Michael C. Mittelstadt
Professor Michael C. Mittelstadt received his Ph.D. in Classics from Stanford University in 1964.
He was appointed to the Department of Classical and Near Eastern Studies in 1965 and became Bartle Professor of Classics in 1997. He has taught a complete range of courses in Latin and Greek languages and literature, classical literature in translation, word origins, and scientific and medical terminology. Professor Mittelstadt has published numerous articles on classical Greek and Latin authors and aspects of their works, including Cicero, Tacitus, Plutarch, Thucydides, Longus, and others. These articles have appeared in international classical scholarly journals such as Classica et Mediaevalia, Latomus, Rivista di Studi Classici, Parola del Passato, Rheinisches Museum, as well as in other journals such as The Journal of Value Inquiry, The International Social Science Review, and The Journal of the Association of the Interdisciplinary Study of the Arts.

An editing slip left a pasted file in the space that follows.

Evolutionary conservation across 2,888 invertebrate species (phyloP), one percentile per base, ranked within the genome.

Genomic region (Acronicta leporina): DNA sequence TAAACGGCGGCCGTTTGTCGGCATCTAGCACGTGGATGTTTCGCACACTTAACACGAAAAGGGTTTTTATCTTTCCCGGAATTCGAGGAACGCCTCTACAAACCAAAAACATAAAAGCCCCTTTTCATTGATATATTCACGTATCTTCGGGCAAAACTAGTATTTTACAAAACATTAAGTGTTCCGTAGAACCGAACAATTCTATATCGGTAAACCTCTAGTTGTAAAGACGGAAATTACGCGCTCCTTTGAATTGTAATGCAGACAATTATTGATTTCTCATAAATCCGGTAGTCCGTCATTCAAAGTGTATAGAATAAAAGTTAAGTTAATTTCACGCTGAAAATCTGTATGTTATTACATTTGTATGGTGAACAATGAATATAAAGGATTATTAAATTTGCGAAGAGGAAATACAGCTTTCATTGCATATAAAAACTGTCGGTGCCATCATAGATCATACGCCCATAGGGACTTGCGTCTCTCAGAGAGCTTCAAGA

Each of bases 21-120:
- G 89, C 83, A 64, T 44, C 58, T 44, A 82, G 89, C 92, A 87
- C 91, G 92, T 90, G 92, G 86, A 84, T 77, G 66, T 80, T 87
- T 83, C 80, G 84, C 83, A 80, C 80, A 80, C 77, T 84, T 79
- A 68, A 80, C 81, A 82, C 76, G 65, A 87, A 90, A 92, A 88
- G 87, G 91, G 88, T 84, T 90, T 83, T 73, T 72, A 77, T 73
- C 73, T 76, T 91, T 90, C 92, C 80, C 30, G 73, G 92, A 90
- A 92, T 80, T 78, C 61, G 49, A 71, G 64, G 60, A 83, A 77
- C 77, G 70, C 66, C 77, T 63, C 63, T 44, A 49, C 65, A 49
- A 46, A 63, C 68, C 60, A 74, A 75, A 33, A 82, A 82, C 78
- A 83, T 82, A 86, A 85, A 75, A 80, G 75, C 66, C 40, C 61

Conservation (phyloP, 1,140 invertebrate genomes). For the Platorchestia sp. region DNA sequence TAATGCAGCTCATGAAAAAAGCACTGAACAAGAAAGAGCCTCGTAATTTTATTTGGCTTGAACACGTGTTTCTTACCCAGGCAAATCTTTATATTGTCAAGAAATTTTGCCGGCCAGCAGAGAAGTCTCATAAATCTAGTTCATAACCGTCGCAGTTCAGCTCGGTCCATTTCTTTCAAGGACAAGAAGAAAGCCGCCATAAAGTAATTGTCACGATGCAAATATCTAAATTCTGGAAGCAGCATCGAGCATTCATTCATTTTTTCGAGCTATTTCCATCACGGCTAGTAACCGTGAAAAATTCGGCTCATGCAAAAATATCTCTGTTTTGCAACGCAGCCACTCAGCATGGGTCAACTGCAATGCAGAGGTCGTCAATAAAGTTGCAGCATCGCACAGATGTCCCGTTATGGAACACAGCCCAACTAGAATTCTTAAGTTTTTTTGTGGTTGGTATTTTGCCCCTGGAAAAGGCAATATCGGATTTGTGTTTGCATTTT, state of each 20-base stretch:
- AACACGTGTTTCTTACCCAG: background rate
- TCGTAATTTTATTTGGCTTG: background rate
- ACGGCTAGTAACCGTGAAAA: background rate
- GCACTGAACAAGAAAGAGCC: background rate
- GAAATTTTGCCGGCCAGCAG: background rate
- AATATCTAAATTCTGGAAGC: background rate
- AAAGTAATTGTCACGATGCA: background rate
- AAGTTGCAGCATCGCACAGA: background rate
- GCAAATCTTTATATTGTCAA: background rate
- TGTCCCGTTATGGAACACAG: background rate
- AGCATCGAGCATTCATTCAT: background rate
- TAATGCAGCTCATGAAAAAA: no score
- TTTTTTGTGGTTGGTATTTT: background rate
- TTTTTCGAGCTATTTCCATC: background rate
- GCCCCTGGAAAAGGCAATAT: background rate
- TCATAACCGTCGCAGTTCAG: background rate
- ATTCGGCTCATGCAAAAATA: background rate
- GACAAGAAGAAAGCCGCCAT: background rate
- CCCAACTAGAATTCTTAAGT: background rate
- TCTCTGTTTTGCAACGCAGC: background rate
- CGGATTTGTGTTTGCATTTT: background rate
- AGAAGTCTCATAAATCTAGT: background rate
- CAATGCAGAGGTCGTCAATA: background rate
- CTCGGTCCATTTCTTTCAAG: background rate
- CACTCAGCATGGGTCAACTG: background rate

His scholarship has been cited in books from university and other scholarly presses throughout the world: Oxford, Cambridge, Princeton, Madrid, Paris, London, and others. Professor Mittelstadt has five times been awarded National Endowment for the Humanities Fellowships to attend and participate in seminars for college and university teachers on such topics as Sophocles and Thucydides (Cornell University), Myth and History in Roman Literature (University of Texas at Austin), The History and Legacy of the Western Roman Empire (State University of New York at Buffalo), Ideas of the Renaissance City (Princeton University), and Greek Religion and Politics in Classical Athens (Cornell University). In 1968 his lecture on Homer's Odyssey aired on television statewide as one of the installments for the State University of New York University of the Air series Discourse of Western Man. He is currently serving as Bartle Professor of Classics.